The following article has some useful discussion and examples also about prior and posterior predictive checking.

• Gabry, Simpson, Vehtari, Betancourt, and Gelman (2018). Visualization in Bayesian workflow. Journal of the Royal Statistical Society Series A, , 182(2):389-402. Online.
• Video of the paper presentation.

## Chapter 7 Evaluating, comparing, and expanding models

Chapter 7 is related to the Lecture 8 Model checking & cross-validation’’ and he Lecture 9 Model comparison and selection*.

### Outline

• 7.1 Measures of predictive accuracy
• 7.2 Information criteria and cross-validation (read instead the article mentioned below)
• 7.3 Model comparison based on predictive performance (read instead the article mentioned below)
• 7.4 Model comparison using Bayes factors (not used in the course, but useful to read if you have heard about Bayes factors)
• 7.5 Continuous model expansion / sensitivity analysis
• 7.6 Example (may be skipped)

• Aki Vehtari, Andrew Gelman and Jonah Gabry (2017). Practical Bayesian model evaluation using leave-one-out cross-validation and WAIC. Statistics and Computing, 27(5):1413-1432, doi:10.1007/s11222-016-9696-4. arXiv preprint arXiv:1507.04544.
• LOO package glossary summarizes many important terms used in the assignments.
• CV-FAQ

In Sections 7.2 and 7.3 of BDA, for historical reasons there is a multiplier $$-2$$ used. After the book was published, we have concluded that it causes too much confusion and recommend not to multiply by $$-2$$. The above paper is not using $$-2$$ anymore.

### Extra material

The following article provides excellent discussion about “How should I evaluate my modeling choices?” from a scientific perspective.

### The most important terms

Find all the terms and symbols listed below. When reading the chapter and the above mentioned article, write down questions related to things unclear for you or things you think might be unclear for others.

• predictive accuracy/fit/error
• external validation
• cross-validation
• information criteria
• overfitting
• measures of predictive accuracy
• point prediction
• scoring function
• mean squared error
• scoring rule
• logarithmic score
• log-predictive density
• out-of-sample predictive fit
• elpd, elppd, lppd
• within-sample predictive accuracy
• AIC, DIC, WAIC (less important)
• effective number of parameters
• singular model
• leave-one-out cross-validation
• evaluating predictive error comparisons
• bias induced by model selection
• Bayes factors
• continuous model expansion
• sensitivity analysis

More theoretical details can be found in

• Aki Vehtari and Janne Ojanen (2012). A survey of Bayesian predictive methods for model assessment, selection and comparison. In Statistics Surveys, 6:142-228. Online.

More experimental comparisons can be found in

• Juho Piironen and Aki Vehtari (2017). Comparison of Bayesian predictive methods for model selection. Statistics and Computing, 27(3):711-735. Online.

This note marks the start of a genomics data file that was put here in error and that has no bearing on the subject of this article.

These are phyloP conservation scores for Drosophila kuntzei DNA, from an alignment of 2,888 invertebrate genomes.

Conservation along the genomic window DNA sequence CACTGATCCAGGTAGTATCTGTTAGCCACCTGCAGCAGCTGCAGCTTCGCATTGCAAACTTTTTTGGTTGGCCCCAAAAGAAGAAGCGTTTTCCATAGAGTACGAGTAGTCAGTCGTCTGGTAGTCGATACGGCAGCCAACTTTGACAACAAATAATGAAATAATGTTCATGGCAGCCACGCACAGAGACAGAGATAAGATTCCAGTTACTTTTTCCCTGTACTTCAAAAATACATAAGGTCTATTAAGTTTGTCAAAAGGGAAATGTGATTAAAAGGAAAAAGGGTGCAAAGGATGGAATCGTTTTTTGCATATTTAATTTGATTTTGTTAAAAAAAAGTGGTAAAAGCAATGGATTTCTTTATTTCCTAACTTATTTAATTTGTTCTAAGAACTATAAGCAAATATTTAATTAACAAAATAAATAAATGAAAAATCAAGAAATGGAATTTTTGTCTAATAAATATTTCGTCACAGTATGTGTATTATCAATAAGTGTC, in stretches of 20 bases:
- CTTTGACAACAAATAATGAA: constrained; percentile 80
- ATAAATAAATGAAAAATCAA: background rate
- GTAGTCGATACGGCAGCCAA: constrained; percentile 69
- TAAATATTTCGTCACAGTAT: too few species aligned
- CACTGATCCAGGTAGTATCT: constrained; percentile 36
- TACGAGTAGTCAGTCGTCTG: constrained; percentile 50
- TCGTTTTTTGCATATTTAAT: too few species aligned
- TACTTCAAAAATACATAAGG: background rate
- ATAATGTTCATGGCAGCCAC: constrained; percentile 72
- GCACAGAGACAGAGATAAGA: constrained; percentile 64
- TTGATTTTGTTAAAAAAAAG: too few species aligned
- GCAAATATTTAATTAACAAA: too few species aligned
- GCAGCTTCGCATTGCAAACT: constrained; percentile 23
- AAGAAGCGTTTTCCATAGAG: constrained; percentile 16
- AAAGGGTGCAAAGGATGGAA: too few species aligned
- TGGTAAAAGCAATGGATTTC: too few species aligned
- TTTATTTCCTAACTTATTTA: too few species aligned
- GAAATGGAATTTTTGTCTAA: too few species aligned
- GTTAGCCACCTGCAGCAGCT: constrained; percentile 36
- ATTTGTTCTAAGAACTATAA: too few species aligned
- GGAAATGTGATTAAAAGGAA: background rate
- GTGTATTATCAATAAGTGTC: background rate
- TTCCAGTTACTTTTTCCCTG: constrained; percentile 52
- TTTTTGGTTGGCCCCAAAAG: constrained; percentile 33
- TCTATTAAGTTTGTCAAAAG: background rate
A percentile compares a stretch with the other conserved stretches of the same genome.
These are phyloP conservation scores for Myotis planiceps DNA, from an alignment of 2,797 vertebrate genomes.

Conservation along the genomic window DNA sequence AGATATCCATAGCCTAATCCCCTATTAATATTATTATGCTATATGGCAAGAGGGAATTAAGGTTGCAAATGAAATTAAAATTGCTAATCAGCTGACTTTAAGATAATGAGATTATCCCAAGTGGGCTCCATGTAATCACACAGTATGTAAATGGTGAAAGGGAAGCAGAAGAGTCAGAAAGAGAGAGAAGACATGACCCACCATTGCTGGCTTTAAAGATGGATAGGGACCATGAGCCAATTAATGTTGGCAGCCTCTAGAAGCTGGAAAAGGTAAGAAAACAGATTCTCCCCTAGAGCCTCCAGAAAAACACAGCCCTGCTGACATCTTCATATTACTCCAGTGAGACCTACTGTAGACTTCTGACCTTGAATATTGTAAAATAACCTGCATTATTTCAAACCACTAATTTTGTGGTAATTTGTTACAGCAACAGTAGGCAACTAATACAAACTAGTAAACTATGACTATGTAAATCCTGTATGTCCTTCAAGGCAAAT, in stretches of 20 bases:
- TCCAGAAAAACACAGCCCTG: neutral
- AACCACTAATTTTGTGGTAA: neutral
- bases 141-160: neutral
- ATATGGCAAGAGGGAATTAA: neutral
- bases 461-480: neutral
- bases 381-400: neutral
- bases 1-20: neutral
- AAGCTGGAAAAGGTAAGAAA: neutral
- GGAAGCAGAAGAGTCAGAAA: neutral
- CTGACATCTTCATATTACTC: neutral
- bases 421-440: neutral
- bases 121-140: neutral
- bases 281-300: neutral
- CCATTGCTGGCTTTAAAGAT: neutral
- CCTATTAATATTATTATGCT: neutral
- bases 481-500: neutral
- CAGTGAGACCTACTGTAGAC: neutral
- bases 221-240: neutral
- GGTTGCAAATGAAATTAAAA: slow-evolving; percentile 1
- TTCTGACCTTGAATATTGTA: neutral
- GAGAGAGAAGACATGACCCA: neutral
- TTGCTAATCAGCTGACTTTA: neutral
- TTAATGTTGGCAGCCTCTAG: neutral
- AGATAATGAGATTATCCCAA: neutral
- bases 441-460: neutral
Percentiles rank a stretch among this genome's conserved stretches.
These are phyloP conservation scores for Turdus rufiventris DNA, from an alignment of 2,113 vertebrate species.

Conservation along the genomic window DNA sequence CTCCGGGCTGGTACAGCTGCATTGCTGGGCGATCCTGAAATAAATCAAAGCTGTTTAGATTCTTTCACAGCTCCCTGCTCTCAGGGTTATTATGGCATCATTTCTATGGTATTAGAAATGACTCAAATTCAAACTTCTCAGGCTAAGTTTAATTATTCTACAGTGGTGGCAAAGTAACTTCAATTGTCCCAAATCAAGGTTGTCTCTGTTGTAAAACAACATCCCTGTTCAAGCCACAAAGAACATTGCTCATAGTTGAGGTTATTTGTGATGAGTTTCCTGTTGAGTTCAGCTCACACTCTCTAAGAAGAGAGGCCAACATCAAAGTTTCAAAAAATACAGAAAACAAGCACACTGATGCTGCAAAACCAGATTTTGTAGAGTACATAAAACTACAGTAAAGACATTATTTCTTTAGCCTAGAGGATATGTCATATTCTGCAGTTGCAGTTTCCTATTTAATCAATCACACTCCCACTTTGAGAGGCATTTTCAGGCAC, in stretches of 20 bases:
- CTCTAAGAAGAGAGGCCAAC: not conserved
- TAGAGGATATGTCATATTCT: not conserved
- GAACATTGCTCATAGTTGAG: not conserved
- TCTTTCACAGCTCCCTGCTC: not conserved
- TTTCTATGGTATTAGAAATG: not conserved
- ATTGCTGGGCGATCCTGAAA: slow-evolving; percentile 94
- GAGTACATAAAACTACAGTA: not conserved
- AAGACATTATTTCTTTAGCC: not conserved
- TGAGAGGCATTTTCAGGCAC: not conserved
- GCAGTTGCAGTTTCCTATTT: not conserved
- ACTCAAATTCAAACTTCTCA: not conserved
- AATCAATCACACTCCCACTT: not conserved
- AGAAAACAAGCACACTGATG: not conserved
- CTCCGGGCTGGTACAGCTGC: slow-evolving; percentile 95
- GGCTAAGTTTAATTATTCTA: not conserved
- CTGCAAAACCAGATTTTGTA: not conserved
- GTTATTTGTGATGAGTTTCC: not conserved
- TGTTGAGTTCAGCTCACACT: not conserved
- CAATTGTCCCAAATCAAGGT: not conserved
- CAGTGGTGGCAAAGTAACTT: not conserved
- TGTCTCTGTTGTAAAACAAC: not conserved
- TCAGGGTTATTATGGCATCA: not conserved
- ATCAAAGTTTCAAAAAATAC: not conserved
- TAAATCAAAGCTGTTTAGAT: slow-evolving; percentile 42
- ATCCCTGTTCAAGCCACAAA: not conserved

### Posterior probability of the model vs. predictive performance

Gelman: “To take a historical example, I don’t find it useful, from a statistical perspective, to say that in 1850, say, our posterior probability that Newton’s laws were true was 99%, then in 1900 it was 50%, then by 1920, it was 0.01% or whatever. I’d rather say that Newton’s laws were a good fit to the available data and prior information back in 1850, but then as more data and a clearer understanding became available, people focused on areas of lack of fit in order to improve the model.”

Newton’s laws are still sufficient for prediction in specific contexts (non-relative speeds and differences in gravity, non-significant effects of air resistance or other friction). See more in the course video 1.1 Introduction to uncertainty and modeling.

## Chapter 8 Modeling accounting for data collection

Chapter 8 is not part of the BDA Aalto course.

In the earlier chapters it was assumed that the data collection is ignorable. Chapter 8 explains when data collection can be ignorable and when we need to model also the data collection. We don’t have time to go through chapter 8 in BDA course at Aalto, but it is highly recommended that you would read it in the end or after the course. Most important sections are 8.1, 8.5, pp. 220–222 of 8.6, and 8.8, and you can get back to the other sections later.

### Outline

• 8.1 Bayesian inference requires a model for data collection (important)
• 8.2 Data-collection models and ignorability
• 8.3 Sample surveys
• 8.4 Designed experiments
• 8.5 Sensitivity and the role of randomization (important)
• 8.6 Observational studies (pp. 220–222 important)
• 8.7 Censoring and truncation (important)

### The most important terms

• observed data
• complete data
• missing data
• stability assumption
• data model
• inclusion model
• complete data likelihood
• observed data likelihood
• finite-population and superpopulation inference
• ignorability
• ignorable designs
• propensity score
• sample surveys
• random sampling of a finite population
• stratified sampling
• cluster sampling
• designed experiments